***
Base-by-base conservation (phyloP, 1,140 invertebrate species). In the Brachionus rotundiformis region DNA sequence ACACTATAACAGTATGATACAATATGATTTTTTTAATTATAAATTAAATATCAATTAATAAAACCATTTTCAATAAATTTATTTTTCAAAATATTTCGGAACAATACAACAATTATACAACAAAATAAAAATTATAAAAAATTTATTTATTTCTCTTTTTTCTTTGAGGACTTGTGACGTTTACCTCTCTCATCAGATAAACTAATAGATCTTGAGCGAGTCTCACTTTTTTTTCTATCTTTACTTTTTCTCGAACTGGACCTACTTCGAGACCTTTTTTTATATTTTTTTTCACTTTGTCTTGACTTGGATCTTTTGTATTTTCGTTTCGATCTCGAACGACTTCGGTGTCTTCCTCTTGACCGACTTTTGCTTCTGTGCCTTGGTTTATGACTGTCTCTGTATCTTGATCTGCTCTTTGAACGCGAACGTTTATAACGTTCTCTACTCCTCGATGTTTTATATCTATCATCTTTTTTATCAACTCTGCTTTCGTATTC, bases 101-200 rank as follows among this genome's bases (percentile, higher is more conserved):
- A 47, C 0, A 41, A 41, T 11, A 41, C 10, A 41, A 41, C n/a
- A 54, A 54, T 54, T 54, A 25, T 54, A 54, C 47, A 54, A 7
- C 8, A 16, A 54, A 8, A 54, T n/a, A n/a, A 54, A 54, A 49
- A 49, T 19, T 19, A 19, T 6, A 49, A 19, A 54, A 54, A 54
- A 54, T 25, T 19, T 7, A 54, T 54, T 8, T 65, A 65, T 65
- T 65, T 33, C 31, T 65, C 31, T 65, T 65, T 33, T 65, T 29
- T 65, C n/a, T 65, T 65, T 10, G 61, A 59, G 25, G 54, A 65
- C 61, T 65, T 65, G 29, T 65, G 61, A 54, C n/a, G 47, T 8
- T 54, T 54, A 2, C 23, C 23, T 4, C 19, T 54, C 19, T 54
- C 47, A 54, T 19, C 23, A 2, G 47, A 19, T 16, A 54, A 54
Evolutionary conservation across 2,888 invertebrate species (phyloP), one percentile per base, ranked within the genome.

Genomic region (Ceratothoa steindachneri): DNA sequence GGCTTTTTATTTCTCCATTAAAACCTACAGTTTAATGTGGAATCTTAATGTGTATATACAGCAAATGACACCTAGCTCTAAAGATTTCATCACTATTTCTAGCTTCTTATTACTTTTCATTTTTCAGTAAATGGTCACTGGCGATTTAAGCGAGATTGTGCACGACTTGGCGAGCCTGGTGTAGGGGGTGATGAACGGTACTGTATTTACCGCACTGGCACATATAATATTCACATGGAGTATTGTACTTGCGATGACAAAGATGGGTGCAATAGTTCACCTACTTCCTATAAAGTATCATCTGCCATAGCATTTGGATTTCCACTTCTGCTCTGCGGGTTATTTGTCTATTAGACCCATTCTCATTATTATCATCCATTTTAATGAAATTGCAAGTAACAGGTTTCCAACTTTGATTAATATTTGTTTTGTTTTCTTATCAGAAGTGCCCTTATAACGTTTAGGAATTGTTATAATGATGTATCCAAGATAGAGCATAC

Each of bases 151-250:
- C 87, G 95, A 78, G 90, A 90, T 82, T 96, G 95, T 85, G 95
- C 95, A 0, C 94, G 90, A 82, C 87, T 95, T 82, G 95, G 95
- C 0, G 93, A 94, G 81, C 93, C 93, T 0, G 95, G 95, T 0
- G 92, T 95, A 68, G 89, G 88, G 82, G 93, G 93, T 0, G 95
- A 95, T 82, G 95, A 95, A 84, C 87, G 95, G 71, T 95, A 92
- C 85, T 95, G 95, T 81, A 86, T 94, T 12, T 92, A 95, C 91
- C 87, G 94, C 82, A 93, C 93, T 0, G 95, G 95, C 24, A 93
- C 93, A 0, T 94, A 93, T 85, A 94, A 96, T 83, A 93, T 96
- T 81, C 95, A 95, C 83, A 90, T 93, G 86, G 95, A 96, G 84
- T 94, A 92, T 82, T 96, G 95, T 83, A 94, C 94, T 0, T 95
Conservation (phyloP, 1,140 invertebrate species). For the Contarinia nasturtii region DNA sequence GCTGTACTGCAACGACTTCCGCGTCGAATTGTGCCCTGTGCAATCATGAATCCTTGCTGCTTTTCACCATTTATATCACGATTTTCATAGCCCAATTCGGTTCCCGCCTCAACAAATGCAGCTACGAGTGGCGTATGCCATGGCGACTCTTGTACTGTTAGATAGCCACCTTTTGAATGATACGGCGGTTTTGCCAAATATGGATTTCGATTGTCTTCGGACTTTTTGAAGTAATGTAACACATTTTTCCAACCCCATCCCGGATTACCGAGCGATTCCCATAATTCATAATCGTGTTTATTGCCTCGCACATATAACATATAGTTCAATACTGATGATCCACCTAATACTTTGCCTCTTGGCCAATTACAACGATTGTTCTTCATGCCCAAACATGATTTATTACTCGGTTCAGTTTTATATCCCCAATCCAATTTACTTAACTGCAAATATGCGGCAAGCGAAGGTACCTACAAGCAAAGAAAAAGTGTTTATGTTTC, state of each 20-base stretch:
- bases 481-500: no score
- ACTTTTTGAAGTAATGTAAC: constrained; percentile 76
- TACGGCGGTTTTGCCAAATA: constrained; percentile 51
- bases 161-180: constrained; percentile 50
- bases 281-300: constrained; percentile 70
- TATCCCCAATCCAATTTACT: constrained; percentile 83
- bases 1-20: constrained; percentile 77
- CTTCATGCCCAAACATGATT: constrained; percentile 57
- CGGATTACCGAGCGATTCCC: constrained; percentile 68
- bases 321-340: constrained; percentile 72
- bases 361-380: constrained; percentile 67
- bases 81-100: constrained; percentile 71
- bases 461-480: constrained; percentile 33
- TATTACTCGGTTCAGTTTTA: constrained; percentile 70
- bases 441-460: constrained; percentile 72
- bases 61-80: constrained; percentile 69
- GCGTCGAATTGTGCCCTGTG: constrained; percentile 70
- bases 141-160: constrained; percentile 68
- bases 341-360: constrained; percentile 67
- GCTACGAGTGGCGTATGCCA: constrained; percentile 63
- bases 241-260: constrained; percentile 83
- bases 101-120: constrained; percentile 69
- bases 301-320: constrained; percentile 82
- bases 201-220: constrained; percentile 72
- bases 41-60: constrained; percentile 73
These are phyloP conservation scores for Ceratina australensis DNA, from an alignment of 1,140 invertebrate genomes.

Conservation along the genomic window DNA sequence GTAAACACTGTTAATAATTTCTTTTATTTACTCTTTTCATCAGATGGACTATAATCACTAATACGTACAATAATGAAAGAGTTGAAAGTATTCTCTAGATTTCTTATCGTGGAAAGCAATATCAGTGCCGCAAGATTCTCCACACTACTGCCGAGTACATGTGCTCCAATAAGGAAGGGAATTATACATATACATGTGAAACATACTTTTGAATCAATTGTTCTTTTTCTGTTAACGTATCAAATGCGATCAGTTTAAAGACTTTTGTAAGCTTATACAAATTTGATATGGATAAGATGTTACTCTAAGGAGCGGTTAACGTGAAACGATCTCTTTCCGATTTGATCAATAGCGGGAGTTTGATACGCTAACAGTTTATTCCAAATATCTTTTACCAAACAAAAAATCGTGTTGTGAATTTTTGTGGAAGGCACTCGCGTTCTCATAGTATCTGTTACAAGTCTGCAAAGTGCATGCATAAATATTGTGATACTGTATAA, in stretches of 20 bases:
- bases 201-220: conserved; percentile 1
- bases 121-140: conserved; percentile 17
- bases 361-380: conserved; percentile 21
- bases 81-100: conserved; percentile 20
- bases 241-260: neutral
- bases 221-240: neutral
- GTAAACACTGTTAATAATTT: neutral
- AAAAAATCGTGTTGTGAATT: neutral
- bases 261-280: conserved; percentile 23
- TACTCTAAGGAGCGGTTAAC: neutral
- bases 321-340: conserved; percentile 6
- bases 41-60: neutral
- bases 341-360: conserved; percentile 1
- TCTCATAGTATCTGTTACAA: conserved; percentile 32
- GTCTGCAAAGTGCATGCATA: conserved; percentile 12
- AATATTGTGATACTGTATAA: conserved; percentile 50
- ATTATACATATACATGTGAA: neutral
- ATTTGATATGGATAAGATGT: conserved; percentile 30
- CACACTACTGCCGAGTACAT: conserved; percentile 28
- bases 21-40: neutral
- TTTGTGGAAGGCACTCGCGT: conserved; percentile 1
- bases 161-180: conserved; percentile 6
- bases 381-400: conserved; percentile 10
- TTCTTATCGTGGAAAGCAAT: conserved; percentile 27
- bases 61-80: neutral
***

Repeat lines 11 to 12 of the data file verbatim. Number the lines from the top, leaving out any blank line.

- C 47, A 54, T 19, C 23, A 2, G 47, A 19, T 16, A 54, A 54
Evolutionary conservation across 2,888 invertebrate species (phyloP), one percentile per base, ranked within the genome.